PRESS RELEASE

City of Long Beach 
Public Information Office
411 W. Ocean Blvd, 
Long Beach, CA 90802

4/8/2020
FOR IMMEDIATE RELEASEPress Release # 040820
Subject:
City of Long Beach Provides Update on Hospital Capacity and Supplies
Contact:
City of Long Beach Joint Information Center
562.570.NEWS (Media inquiries only)
jic@longbeach.gov (Media inquiries only)
RESIDENTS: Please call 562.570.INFO




Long Beach, CA - The City of Long Beach is providing an update on current hospital capacity as part of its effort to keep the public informed about its response to COVID-19, otherwise known as coronavirus disease.

“We are closely monitoring our hospital bed capacity and doing everything we can to expand it,” said Mayor Robert Garcia. “We are fortunate to have robust partnerships with several Long Beach area hospitals that have quickly adapted to this public health emergency.”

As of April 7, 2020, Long Beach healthcare community partners, including College Medical Center, Lakewood Regional Medical Center, Long Beach Memorial Medical Center, Los Alamitos Medical Center, Miller Children’s and Women’s Hospital and St. Mary Medical Center, can staff more than 1,500 beds, which includes surge capacity of more than 400 beds. The new field hospital at Long Beach Arena provides an additional 100 beds, should they be needed. This represents an increase of over 500 hospital beds from pre-COVID-19 levels. These numbers are based on currently available staffing and may change over time depending on the progression of the health crisis.

Additionally, Long Beach has taken the following steps to support frontline healthcare workers battling COVID-19:

  • Directly connected all seven hospitals to the City’s Emergency Operations Center for logistical support;
  • Created a daily hospital capacity dashboard for all seven hospitals that monitors how each of the hospitals are doing and allowing the Emergency Operations Center to support them in the event of patient overflow;
  • Supported the reopening of 158-bed Community Hospital through an agreement with the operator, Molina, Wu, Network LLC (MWN). The hospital is expected to open soon and has hired more than 125 personnel, many of whom are former Community Hospital nurses, respiratory therapists, technicians and other employees. Some have left other positions to join this effort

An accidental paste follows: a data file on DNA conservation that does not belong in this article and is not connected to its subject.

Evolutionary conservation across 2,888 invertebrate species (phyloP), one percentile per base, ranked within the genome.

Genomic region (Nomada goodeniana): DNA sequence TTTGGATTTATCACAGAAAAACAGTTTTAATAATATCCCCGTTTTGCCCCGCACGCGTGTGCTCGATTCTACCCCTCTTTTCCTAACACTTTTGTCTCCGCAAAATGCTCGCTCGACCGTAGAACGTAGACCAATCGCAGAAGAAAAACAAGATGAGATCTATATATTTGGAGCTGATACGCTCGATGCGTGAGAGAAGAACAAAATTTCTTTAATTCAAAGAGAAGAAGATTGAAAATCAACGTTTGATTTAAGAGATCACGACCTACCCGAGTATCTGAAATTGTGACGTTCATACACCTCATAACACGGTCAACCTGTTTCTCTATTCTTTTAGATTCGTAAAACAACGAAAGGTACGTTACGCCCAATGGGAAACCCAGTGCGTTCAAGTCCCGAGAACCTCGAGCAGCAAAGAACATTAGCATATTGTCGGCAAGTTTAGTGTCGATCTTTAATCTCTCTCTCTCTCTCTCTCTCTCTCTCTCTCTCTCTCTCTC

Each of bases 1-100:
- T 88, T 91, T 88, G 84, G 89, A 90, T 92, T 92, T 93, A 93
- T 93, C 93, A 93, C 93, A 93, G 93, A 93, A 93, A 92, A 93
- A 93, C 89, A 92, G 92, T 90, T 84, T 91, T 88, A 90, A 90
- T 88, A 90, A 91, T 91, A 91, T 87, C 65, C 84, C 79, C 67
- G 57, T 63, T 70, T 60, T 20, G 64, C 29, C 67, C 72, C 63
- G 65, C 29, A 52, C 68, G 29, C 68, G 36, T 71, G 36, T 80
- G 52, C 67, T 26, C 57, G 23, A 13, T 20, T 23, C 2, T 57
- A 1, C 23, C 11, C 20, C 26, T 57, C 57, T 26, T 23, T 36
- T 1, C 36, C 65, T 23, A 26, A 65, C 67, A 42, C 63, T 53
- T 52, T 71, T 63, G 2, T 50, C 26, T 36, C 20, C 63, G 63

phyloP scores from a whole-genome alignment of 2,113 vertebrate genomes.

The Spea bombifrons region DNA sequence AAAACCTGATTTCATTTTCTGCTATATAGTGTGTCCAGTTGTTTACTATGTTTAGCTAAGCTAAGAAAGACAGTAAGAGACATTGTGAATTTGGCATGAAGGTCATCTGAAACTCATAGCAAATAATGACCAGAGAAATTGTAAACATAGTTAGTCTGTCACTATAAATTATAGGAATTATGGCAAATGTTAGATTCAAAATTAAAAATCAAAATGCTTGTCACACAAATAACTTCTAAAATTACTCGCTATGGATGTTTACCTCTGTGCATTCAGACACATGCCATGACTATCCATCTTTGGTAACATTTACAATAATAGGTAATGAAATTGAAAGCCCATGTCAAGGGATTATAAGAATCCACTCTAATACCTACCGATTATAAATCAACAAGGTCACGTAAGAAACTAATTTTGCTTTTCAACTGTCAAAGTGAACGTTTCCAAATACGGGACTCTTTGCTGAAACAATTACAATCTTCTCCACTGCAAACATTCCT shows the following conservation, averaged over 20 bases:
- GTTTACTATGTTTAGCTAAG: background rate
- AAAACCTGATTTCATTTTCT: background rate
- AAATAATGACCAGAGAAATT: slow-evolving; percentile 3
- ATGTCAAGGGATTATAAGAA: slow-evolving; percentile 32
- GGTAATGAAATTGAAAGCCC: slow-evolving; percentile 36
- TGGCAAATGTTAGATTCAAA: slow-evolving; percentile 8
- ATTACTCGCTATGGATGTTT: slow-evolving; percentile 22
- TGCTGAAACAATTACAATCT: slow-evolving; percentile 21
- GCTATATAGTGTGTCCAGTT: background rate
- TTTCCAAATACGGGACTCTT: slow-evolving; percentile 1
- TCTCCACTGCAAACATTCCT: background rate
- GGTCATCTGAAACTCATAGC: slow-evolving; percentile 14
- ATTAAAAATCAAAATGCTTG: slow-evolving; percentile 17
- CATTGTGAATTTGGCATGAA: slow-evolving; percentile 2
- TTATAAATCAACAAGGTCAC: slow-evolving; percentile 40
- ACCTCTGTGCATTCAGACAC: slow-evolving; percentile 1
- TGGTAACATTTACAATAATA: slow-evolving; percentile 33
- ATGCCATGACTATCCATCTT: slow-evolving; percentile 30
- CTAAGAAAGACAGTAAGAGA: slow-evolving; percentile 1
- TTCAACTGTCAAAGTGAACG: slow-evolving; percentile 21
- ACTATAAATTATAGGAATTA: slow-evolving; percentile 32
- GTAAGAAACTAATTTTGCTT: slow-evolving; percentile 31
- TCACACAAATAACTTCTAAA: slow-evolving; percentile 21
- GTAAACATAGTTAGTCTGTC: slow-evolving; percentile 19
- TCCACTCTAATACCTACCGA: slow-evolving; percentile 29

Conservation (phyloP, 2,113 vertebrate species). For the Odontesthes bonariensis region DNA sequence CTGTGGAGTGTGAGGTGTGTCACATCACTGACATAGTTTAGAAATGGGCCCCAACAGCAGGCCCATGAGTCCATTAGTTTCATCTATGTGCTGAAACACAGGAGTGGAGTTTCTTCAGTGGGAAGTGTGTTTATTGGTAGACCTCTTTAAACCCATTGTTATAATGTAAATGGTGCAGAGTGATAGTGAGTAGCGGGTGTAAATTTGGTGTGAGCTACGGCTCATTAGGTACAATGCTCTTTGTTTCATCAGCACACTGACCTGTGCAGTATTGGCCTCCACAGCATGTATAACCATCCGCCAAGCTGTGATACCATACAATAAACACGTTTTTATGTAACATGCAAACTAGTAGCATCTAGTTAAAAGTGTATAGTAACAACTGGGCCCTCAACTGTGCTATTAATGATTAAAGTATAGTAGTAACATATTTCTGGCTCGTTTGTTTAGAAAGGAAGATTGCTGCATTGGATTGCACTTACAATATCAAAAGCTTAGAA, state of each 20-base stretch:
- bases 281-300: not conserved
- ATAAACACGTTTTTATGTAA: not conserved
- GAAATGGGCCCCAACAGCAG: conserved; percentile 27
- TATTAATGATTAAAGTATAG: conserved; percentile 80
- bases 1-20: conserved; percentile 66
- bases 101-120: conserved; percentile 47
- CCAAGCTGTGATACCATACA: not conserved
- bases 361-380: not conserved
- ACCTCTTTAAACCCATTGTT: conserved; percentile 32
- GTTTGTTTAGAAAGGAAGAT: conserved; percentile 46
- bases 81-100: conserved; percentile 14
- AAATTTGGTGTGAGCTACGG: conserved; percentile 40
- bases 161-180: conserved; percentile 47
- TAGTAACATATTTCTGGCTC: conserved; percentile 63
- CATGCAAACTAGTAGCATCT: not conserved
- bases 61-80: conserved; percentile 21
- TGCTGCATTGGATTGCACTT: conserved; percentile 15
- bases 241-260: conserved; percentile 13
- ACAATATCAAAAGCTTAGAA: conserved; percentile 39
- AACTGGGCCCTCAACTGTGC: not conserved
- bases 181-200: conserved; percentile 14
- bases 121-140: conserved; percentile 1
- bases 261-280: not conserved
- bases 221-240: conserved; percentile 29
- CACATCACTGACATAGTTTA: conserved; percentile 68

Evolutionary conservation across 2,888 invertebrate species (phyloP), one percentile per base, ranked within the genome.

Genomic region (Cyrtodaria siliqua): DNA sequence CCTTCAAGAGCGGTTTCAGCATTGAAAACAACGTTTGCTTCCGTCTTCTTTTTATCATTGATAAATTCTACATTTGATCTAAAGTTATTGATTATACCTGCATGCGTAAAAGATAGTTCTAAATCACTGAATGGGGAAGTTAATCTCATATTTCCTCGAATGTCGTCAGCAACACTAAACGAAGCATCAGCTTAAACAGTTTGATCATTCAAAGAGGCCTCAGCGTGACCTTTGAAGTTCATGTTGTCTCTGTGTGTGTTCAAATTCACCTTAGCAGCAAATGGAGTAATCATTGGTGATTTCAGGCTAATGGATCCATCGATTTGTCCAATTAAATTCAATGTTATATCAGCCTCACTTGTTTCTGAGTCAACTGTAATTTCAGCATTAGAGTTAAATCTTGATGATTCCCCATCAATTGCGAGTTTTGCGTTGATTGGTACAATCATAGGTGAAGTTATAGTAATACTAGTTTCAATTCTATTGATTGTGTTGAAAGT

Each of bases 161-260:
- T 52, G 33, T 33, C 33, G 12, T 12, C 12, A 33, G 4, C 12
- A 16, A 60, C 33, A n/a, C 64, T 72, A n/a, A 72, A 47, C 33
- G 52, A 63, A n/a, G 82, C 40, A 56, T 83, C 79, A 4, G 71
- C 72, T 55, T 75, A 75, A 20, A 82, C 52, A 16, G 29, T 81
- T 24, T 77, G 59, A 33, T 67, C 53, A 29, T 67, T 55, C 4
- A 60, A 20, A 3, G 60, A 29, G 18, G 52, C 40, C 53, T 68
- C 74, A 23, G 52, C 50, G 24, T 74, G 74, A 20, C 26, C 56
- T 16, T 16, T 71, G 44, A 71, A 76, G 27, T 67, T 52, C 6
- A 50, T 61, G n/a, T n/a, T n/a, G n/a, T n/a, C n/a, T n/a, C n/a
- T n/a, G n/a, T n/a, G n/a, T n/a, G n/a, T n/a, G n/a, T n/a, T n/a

Additionally, the local supply of ventilators is sufficient for current demand, but the City is monitoring the situation closely and will request additional supplies from the State should it be necessary.

Medical providers who need additional personal protective equipment (PPE) may request supplies via the City’s longbeach.gov/COVID19 website, under “Resources for Healthcare Providers.”

The City of Long Beach continues to work with MWN and the California Department of Public Health (CDPH) to re-open Community Hospital. All local requirements have been satisfied and MWN is awaiting licensing and certification from CDPH.

MWN is a partnership between Pacific6 Enterprises, co-founded by former Molina Healthcare CEO John Molina; AHMC Healthcare, a privately held hospital corporation founded by Jonathan Wu; and Network Medical Management, which provides administrative support to medical groups and physicians.

For the past two weeks, Community Hospital staff, at Gov. Gavin Newsom’s request, has worked with the City and the State to prepare the hospital to provide additional beds and resources in response to the COVID-19 epidemic. The hospital has worked in partnership with the California Department of Public Health (CDPH) to prepare the hospital for licensure. As of the CDPH’s last visit on April 4, hospital officials are expecting the contract and license will be approved within the next few days. Once these are approved, Community Hospital will join other area hospitals on the frontline of caring for residents and the community.

Eleven intensive-care units and 25 med-surgical beds at the facility are ready for patients, and the hospital is aggressively expanding its capacity to ready other units to meet expected needs. The State has also identified that certain patients in skilled nursing facilities are in critical need of being transferred to hospitals; Community Hospital is working to accept some of those patients in Long Beach.

Local government officials, community, businesses, residents and other organizations have rallied behind the hospital’s efforts with a show of strong support. The Community Hospital Foundation has received approximately $50,000 of in-kind support of PPE, equipment, supplies and cash gifts to support the reopening of Community Hospital Long Beach. Almost $2 million has been spent toward the proactive mobilization of resources.

Community Hospital opened in 1924 and accounted for 10% of emergency room visits in recent years, but was closed in 2017 and will soon reopen.

For the latest information on COVID-19, with details on all that the City of Long Beach is doing to keep its residents safe, visit: longbeach.gov/COVID19 and follow @LongBeachCity on Facebook, Twitter and Instagram.